Should Our Love Affair With Digital Really be Over?

on November 22, 2017
Reading Time: 4 minutes

Over the weekend, I read this story arguing that our love affair with digital was over. Although I see some of the trends David Sax is outlining, I am not certain they can all be blamed on our growing distrust of technology. More importantly, I do not think technology per se is to blame here, we are!

The article brings up many negative effects of technology on our lives: stress, jobs loss, impact on human interactions. But when you think about it, it is not technology in itself to be at fault but rather how we use it.

Technology is not the Answer to Everything. We just like to think so!

Over the past few years, I think three major things occurred that impacted our use of technology. First, innovation happened at a pace that we had not really experienced before. Second, because of the lowering price of technology, a much broader number of people were exposed, either directly or indirectly, to such innovations. Finally, technology has also become more “human-friendly” making it easier for people to embrace it.

The problem with having so much technology at our disposal is that we started to think technology could solve any problem and could be the answer to everything. Education is a very good example. Many schools added gadgets of different kinds, but teachers did not change how they teach. They simply substituted paper with screens. Others added gadgets and apps but mostly to replicate what the teacher used to do, just maybe a tad more personal.  The answer to more engaged, smarter, ready-for-life kids is to first look at how we teach and then look at how technology can help us deliver. We should not turn to technology first.

While we might be concerned about AI taking over our jobs we should recognize the many opportunities technology has enabled over the past few years. Apps and services that reached millions of people overnight as well as start-up incubators and a maker fair movement that allowed talent to stay where it was born while still accessing an international stage.

Sometimes, we also rely on technology out of convenience, after all, technology is supposed to make our life easier. There might be different ways to perform a task involving different levels of technology, but convenience drives us. This is fine when convenience meets effectiveness and drives the highest results, but it is less so when convenience is driven by laziness. The choice is on us not on the technology that is available.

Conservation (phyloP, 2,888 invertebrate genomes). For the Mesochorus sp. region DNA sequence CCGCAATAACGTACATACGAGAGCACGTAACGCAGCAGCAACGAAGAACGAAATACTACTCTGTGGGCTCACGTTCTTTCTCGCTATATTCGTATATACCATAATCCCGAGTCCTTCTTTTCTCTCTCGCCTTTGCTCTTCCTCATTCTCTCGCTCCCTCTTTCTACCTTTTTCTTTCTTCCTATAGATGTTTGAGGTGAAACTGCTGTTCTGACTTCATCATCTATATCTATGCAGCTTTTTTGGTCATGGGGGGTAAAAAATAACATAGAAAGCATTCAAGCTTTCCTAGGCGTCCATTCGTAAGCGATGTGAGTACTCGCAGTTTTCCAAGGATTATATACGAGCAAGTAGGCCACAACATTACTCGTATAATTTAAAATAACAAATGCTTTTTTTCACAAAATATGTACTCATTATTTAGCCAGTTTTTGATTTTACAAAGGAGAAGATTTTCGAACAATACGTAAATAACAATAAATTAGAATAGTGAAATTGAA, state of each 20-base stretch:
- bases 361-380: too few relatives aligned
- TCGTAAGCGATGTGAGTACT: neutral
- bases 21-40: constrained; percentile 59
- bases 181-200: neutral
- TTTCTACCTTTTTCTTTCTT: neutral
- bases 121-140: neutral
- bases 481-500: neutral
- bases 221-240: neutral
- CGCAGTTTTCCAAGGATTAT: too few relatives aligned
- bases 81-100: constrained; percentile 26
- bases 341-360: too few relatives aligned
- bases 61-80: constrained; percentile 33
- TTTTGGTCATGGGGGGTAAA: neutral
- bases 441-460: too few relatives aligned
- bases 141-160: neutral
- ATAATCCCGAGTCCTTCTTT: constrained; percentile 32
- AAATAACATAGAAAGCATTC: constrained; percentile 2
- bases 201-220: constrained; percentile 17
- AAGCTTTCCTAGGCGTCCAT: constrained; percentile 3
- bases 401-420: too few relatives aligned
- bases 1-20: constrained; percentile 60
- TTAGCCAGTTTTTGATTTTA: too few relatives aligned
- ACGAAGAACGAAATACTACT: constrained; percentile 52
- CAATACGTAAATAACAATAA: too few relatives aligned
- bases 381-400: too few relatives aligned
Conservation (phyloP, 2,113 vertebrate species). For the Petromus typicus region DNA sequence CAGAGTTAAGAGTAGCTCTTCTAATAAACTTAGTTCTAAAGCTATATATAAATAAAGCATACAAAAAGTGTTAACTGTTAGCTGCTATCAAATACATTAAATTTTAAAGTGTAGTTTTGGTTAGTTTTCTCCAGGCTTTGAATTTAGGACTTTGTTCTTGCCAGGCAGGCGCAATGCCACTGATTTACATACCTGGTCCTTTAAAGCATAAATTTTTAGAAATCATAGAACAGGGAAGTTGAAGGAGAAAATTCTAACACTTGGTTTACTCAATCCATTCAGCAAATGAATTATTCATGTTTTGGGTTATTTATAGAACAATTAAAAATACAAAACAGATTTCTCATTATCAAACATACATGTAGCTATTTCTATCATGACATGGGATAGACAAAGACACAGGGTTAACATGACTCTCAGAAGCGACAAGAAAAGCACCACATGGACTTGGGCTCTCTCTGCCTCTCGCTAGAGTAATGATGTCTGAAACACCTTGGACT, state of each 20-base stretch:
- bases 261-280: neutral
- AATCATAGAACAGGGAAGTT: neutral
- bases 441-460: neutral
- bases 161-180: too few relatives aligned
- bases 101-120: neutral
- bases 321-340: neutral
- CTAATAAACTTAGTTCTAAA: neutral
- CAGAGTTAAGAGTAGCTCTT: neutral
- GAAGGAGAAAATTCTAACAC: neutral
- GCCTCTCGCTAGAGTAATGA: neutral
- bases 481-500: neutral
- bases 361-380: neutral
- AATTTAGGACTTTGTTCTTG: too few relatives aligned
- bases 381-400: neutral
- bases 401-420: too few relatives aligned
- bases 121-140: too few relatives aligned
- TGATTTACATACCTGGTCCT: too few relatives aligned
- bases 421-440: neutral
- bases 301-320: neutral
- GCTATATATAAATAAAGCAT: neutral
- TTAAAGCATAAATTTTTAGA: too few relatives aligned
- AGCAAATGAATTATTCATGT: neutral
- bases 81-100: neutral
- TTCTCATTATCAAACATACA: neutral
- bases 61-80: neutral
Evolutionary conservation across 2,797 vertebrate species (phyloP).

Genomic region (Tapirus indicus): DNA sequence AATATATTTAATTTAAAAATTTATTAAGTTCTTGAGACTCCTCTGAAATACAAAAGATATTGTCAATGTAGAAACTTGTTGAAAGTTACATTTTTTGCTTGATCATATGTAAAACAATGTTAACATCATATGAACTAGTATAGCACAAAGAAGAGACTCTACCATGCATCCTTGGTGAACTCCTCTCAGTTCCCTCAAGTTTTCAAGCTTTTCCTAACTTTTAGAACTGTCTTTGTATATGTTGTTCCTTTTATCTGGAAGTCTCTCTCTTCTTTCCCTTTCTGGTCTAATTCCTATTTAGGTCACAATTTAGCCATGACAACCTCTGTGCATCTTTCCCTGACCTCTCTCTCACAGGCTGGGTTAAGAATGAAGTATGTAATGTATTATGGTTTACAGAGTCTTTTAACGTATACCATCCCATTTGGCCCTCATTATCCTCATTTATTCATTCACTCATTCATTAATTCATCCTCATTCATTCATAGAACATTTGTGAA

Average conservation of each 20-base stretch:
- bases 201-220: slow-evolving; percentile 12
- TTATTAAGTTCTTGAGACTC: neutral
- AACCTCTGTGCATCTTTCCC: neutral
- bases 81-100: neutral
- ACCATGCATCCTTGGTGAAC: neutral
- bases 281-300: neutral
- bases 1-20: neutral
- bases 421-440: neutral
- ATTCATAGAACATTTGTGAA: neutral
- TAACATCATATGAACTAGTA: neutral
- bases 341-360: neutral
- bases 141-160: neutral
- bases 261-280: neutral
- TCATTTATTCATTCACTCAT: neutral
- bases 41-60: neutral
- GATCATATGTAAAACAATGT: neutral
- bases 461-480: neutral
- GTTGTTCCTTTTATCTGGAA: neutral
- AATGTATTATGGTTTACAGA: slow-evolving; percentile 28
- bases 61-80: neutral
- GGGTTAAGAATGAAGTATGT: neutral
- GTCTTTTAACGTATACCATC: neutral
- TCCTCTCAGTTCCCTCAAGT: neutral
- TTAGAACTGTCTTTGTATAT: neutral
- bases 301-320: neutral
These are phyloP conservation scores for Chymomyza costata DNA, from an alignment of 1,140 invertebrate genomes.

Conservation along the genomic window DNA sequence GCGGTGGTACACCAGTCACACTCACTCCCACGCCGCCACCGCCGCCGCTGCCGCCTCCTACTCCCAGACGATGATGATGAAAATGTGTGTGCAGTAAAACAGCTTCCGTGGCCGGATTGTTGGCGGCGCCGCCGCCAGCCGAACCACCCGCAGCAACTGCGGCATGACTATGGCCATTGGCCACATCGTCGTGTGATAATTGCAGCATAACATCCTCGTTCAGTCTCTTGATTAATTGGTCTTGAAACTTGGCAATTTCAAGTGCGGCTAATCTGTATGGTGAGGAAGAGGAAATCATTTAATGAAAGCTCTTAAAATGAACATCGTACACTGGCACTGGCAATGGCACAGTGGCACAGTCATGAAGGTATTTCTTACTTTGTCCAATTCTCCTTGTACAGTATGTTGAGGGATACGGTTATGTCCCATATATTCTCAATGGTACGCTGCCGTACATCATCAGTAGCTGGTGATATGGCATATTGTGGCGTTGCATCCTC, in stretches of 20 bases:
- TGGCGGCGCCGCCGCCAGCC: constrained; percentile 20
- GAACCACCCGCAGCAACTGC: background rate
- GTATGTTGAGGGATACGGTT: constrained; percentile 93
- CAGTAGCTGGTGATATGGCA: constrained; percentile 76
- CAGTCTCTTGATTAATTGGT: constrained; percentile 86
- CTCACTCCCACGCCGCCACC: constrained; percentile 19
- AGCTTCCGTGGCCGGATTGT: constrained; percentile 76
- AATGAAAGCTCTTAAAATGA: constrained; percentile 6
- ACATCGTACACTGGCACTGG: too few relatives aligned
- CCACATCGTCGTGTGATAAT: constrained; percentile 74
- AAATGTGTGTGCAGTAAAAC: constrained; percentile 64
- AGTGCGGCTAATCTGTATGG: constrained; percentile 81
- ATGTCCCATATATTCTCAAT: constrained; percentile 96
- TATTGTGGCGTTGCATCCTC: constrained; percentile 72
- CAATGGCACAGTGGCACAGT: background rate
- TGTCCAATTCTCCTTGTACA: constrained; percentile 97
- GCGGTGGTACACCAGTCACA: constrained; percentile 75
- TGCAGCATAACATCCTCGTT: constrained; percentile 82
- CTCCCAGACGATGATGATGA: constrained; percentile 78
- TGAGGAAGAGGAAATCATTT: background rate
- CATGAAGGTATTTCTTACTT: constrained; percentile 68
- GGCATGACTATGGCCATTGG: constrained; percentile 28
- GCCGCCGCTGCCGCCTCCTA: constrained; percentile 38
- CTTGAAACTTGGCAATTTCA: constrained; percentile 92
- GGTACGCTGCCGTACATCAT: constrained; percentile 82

The Limitations of Analog

Some of the technological changes we are undergoing are certainly scary especially if you are easily impressionable by movies like “Her”!  When it comes to this analog revival, however, I don’t believe that some of the rediscovered love for books or vinyl is necessarily a rejection of technology. The revival of books has a lot to do with the increased popularity of local bookstores where customers feel they are supporting a local business, they build a relationship with the people who work there and get more personal recommendations. In a way, this is no different than the growing popularity of local, independent coffee shops.

Is the love for vinyl really about technology and sound or a broader statement about what music as an industry used to be? The other side of the coin though, is that technology empowered artists that might have never had the means to become a worldwide success – the UK band Glass Animals is a good example.

As far as human interaction, it certainly does not have to disappear because of technology. While there might be some of us that have become more comfortable chatting on messenger than in real life, many still enjoy grabbing a coffee or a beer with friends. Not having access to technology, however, would make social interactions impossible for many people. The classic video chat ad that shows grandparents and grandkids is a reality at our house, as my mom lives in Italy and we only see her once a year. Technology is how we remain part of each other’s lives, in a much vibrant way than old phone calls allowed us to do.

Technology is also what allows people with disabilities to have richer social interactions and more widely live a fuller life. Think how 3D printing is revolutionizing prosthetics or how support for voice over allows visually impaired people to read or see through the description given to them.

Turning Our Love Affair into a Happy Marriage

I do realize that talking about turning our love affair into a happy marriage only shows I have been in a relationship for a long time! But I do think this is the key. That passion and excitement resulting in sleepless nights, stomach butterflies, lack of appetite that spark the start of many relationships turn into a more “sustainable” set of feelings that does not make it less “love” but maybe allow us to get a bit more in control of our life and the relationship itself. I feel the same is true with technology.

After being swept off our feet by what smartphones enabled: always on, an app and service culture, social media, we need to regain some control. We need to pace ourselves, find some “me time”.  Such balance can be reached in different ways, either by embracing analog again or actually using more tech. At the core, however, such balance will only be possible if we understand that we are in control and not controlled by the technology that surrounds us. We have the power to unplug!